From a whisper to a scream – the rise of technology in school

A bit of a novelty!

I entered the primary teaching profession in the early 90s. I remember my first class having a computer. An Acorn computer! The school also had some BBC computers, one or two children used them for special programmes that could be purchased on floppy discs. I remember buying one such programme to help children with dyslexia. The computers were not part of the furniture yet, they were a bit of a novelty and their potential limited to a small number of children.

A few programmes, a few users

That pattern of use continued in my first few schools. One or two computers might be in a class (or on the corridor) with a small number of programmes being used by a small number of children. I remember buying my first computer to find out what they could do, my 3 year old son spent endless hours on James Pond – now there was a game! The situation seemed to change towards the end of the 90s and I can remember arriving at my new school as Deputy Head and seeing an IT suite being installed. This was the future!

‘Add on’ rather than ‘integrated’

At St Peter‘s we not only had an IT suite (with approximately 15 computers) but some classes also had a bank of four computers to support learning. The popular programmes of the time were starspell and maths wizard. We also used textease to develop children’s skills with simple cutting and pasting, changing font sizes etc…Heady times! I don’t recall anything too adventurous happening and if the programmes crashed we’d have to wait for the technician to make his weekly visit to school to put things right. We’re not talking about an indispensable tool here! Children would be timetabled to use the class computers and to use the IT suite (half the class would go and develop their ‘skills’ while the other half stayed in class) the whole experience was ‘add on’ rather than ‘integrated’.

The rise of the interactive whiteboard

My move into headship coincided with the epiphany that was the interactive whiteboard! Suddenly a new tool had arrived that everyone in the class could benefit from. Initially one or two classes had IWBs and we would timetable those classes out to everyone. Eventually we were able to fund IWBs in every class which made life much easier and timetabling less of a chore!

Down with IT Suites!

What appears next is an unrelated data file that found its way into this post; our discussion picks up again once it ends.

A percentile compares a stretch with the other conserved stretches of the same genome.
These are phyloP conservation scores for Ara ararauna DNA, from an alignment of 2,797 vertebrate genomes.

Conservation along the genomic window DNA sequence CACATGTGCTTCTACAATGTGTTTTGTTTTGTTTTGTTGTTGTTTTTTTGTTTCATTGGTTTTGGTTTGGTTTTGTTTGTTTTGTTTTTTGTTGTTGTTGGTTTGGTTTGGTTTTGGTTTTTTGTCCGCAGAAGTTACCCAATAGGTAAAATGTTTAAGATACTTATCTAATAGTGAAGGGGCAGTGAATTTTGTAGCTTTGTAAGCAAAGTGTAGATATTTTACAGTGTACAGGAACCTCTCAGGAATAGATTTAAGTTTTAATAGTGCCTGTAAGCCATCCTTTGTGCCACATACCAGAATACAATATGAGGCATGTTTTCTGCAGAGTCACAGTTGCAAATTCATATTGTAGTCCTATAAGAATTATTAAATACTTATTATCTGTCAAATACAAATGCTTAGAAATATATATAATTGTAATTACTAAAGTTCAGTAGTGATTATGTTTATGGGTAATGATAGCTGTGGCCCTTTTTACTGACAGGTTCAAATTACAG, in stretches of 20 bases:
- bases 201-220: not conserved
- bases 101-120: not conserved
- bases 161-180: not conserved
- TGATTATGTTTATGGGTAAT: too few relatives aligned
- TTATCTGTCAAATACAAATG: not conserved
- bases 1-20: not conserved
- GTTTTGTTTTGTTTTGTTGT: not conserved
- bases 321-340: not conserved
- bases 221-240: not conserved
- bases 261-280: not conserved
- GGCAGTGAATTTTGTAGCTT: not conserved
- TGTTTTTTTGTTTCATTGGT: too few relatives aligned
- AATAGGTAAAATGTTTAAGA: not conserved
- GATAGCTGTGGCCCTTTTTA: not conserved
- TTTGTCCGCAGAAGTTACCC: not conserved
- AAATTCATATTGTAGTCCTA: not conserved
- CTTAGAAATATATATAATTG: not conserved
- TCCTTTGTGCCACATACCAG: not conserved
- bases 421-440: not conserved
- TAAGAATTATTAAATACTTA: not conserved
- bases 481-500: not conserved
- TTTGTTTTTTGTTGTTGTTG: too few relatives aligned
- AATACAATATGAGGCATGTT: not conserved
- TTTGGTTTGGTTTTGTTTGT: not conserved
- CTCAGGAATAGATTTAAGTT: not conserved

As I moved onto my second headship IT suites were just about to be demonised! ICT was now beginning to be seen as integral to the curriculum as a whole, as something to permeate learning across the board rather than as a discrete subject with its own equivalent to the science lab. Hawes Side had must have been one of the last schools to have an IT suite built before they went out of fashion!

Mobile solutions – from discrete to integrated learning

The move to mobile learning helped move IT into common parlance around the school. It isn’t a lesson taken twice a week in the IT suite, it is readily available at all times to support learning. The rise in the number of laptops around the school and lap trolleys to move class sets from one place to another has provided an further opportunity to support the children’s learning with technology.

The growing number of laptops and netbooks has recently been complimented by the introduction of handheld devices. Like many other schools, we have begun to use itouches with the children bringing the learning experience closer to home. The children are happy and excited to use the itouches, they quickly understand its capabilities and readily push their learning with them.

VC and the rise of Web 2.0

The use of video conferencing has also grown over the last few years with the children and staff now considering its possibilities to enhance the learning experience when planning a new topic.  The rise of web 2.0 has opened up more possibilities than you could shake a stick at, it has given schools the opportunity to move learning from the local to the global, to help develop learners for a changing world, to make a difference in a world of difference.   It is a challenge that the best teachers readily respond to.


About smichael920

Managing Director of Success for All Foundation UK, an education charity that helps schools put into daily practice strategies proven to enhance students' achievement. Success for All is an evidence-based school improvement strategy. We work extensively with schools to embed a consistent and dynamic approach to teaching and learning known as co-operative learning. Success for All is a whole school improvement programme that: *Improves teaching and learning – focusing on literacy *Secures sustainable improvement *Empowers leadership and builds capacity *Develops effective use of data – illustrating real time progress View all posts by smichael920